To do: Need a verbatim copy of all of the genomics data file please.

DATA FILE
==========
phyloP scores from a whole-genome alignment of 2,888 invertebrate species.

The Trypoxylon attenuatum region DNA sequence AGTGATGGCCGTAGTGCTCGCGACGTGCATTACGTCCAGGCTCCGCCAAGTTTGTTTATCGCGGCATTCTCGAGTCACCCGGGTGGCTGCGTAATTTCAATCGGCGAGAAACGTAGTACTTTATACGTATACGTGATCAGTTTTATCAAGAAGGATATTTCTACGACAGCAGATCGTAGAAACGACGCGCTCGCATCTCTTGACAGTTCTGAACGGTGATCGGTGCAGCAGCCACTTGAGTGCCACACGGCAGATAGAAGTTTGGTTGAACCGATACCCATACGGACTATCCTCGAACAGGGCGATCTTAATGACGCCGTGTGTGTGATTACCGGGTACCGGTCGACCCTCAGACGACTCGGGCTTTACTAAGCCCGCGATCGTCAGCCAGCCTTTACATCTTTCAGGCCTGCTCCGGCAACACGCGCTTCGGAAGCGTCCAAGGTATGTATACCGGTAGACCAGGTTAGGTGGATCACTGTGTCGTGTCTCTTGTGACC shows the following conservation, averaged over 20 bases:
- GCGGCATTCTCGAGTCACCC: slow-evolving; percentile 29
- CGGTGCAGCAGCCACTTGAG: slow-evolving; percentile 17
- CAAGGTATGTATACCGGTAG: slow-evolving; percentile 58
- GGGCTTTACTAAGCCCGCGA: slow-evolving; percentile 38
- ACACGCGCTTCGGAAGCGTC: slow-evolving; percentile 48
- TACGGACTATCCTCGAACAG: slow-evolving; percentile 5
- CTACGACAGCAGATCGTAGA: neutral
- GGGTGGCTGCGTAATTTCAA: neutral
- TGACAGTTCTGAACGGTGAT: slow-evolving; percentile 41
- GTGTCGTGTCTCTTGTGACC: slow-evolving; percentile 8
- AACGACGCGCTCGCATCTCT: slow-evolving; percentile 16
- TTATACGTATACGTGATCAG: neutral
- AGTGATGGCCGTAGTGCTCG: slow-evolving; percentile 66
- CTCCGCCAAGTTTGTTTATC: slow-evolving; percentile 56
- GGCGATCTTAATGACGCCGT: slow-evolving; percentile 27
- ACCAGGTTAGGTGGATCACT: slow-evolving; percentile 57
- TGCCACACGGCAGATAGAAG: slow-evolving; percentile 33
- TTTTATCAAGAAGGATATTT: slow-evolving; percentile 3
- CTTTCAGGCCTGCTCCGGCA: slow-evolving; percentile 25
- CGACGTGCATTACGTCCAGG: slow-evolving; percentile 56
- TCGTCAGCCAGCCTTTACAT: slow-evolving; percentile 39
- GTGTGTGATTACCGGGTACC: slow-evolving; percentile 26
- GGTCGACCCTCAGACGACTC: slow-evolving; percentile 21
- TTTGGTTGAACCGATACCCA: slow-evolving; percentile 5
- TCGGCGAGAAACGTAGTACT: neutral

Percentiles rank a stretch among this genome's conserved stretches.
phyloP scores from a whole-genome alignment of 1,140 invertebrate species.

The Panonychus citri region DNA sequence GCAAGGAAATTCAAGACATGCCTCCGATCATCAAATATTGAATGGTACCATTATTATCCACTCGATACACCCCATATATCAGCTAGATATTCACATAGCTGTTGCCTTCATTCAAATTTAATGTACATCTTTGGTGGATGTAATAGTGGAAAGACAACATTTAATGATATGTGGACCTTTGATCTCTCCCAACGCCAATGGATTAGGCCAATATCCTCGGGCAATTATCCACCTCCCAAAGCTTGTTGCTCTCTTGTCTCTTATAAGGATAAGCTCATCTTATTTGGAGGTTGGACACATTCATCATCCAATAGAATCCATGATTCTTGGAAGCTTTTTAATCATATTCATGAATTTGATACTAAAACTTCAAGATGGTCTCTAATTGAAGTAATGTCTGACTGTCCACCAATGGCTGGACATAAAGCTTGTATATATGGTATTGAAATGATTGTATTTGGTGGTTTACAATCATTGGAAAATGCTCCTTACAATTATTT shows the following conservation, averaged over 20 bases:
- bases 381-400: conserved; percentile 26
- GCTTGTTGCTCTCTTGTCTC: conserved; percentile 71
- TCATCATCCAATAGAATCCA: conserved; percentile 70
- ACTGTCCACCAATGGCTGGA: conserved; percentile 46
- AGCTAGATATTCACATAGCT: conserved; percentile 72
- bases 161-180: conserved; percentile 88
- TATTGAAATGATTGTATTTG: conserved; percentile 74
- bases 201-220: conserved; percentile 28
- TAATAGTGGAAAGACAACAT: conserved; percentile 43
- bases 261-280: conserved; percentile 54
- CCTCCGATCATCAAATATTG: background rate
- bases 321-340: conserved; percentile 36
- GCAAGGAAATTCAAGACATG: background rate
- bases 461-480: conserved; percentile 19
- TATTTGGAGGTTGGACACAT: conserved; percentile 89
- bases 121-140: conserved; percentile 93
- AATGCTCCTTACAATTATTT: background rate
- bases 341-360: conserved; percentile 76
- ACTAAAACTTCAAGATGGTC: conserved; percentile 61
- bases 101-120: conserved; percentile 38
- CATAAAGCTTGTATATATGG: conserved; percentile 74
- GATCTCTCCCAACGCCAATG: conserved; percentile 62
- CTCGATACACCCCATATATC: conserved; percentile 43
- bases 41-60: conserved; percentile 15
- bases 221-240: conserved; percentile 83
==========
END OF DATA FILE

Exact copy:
phyloP scores from a whole-genome alignment of 2,888 invertebrate species.

The Trypoxylon attenuatum region DNA sequence AGTGATGGCCGTAGTGCTCGCGACGTGCATTACGTCCAGGCTCCGCCAAGTTTGTTTATCGCGGCATTCTCGAGTCACCCGGGTGGCTGCGTAATTTCAATCGGCGAGAAACGTAGTACTTTATACGTATACGTGATCAGTTTTATCAAGAAGGATATTTCTACGACAGCAGATCGTAGAAACGACGCGCTCGCATCTCTTGACAGTTCTGAACGGTGATCGGTGCAGCAGCCACTTGAGTGCCACACGGCAGATAGAAGTTTGGTTGAACCGATACCCATACGGACTATCCTCGAACAGGGCGATCTTAATGACGCCGTGTGTGTGATTACCGGGTACCGGTCGACCCTCAGACGACTCGGGCTTTACTAAGCCCGCGATCGTCAGCCAGCCTTTACATCTTTCAGGCCTGCTCCGGCAACACGCGCTTCGGAAGCGTCCAAGGTATGTATACCGGTAGACCAGGTTAGGTGGATCACTGTGTCGTGTCTCTTGTGACC shows the following conservation, averaged over 20 bases:
- GCGGCATTCTCGAGTCACCC: slow-evolving; percentile 29
- CGGTGCAGCAGCCACTTGAG: slow-evolving; percentile 17
- CAAGGTATGTATACCGGTAG: slow-evolving; percentile 58
- GGGCTTTACTAAGCCCGCGA: slow-evolving; percentile 38
- ACACGCGCTTCGGAAGCGTC: slow-evolving; percentile 48
- TACGGACTATCCTCGAACAG: slow-evolving; percentile 5
- CTACGACAGCAGATCGTAGA: neutral
- GGGTGGCTGCGTAATTTCAA: neutral
- TGACAGTTCTGAACGGTGAT: slow-evolving; percentile 41
- GTGTCGTGTCTCTTGTGACC: slow-evolving; percentile 8
- AACGACGCGCTCGCATCTCT: slow-evolving; percentile 16
- TTATACGTATACGTGATCAG: neutral
- AGTGATGGCCGTAGTGCTCG: slow-evolving; percentile 66
- CTCCGCCAAGTTTGTTTATC: slow-evolving; percentile 56
- GGCGATCTTAATGACGCCGT: slow-evolving; percentile 27
- ACCAGGTTAGGTGGATCACT: slow-evolving; percentile 57
- TGCCACACGGCAGATAGAAG: slow-evolving; percentile 33
- TTTTATCAAGAAGGATATTT: slow-evolving; percentile 3
- CTTTCAGGCCTGCTCCGGCA: slow-evolving; percentile 25
- CGACGTGCATTACGTCCAGG: slow-evolving; percentile 56
- TCGTCAGCCAGCCTTTACAT: slow-evolving; percentile 39
- GTGTGTGATTACCGGGTACC: slow-evolving; percentile 26
- GGTCGACCCTCAGACGACTC: slow-evolving; percentile 21
- TTTGGTTGAACCGATACCCA: slow-evolving; percentile 5
- TCGGCGAGAAACGTAGTACT: neutral

Percentiles rank a stretch among this genome's conserved stretches.
phyloP scores from a whole-genome alignment of 1,140 invertebrate species.

The Panonychus citri region DNA sequence GCAAGGAAATTCAAGACATGCCTCCGATCATCAAATATTGAATGGTACCATTATTATCCACTCGATACACCCCATATATCAGCTAGATATTCACATAGCTGTTGCCTTCATTCAAATTTAATGTACATCTTTGGTGGATGTAATAGTGGAAAGACAACATTTAATGATATGTGGACCTTTGATCTCTCCCAACGCCAATGGATTAGGCCAATATCCTCGGGCAATTATCCACCTCCCAAAGCTTGTTGCTCTCTTGTCTCTTATAAGGATAAGCTCATCTTATTTGGAGGTTGGACACATTCATCATCCAATAGAATCCATGATTCTTGGAAGCTTTTTAATCATATTCATGAATTTGATACTAAAACTTCAAGATGGTCTCTAATTGAAGTAATGTCTGACTGTCCACCAATGGCTGGACATAAAGCTTGTATATATGGTATTGAAATGATTGTATTTGGTGGTTTACAATCATTGGAAAATGCTCCTTACAATTATTT shows the following conservation, averaged over 20 bases:
- bases 381-400: conserved; percentile 26
- GCTTGTTGCTCTCTTGTCTC: conserved; percentile 71
- TCATCATCCAATAGAATCCA: conserved; percentile 70
- ACTGTCCACCAATGGCTGGA: conserved; percentile 46
- AGCTAGATATTCACATAGCT: conserved; percentile 72
- bases 161-180: conserved; percentile 88
- TATTGAAATGATTGTATTTG: conserved; percentile 74
- bases 201-220: conserved; percentile 28
- TAATAGTGGAAAGACAACAT: conserved; percentile 43
- bases 261-280: conserved; percentile 54
- CCTCCGATCATCAAATATTG: background rate
- bases 321-340: conserved; percentile 36
- GCAAGGAAATTCAAGACATG: background rate
- bases 461-480: conserved; percentile 19
- TATTTGGAGGTTGGACACAT: conserved; percentile 89
- bases 121-140: conserved; percentile 93
- AATGCTCCTTACAATTATTT: background rate
- bases 341-360: conserved; percentile 76
- ACTAAAACTTCAAGATGGTC: conserved; percentile 61
- bases 101-120: conserved; percentile 38
- CATAAAGCTTGTATATATGG: conserved; percentile 74
- GATCTCTCCCAACGCCAATG: conserved; percentile 62
- CTCGATACACCCCATATATC: conserved; percentile 43
- bases 41-60: conserved; percentile 15
- bases 221-240: conserved; percentile 83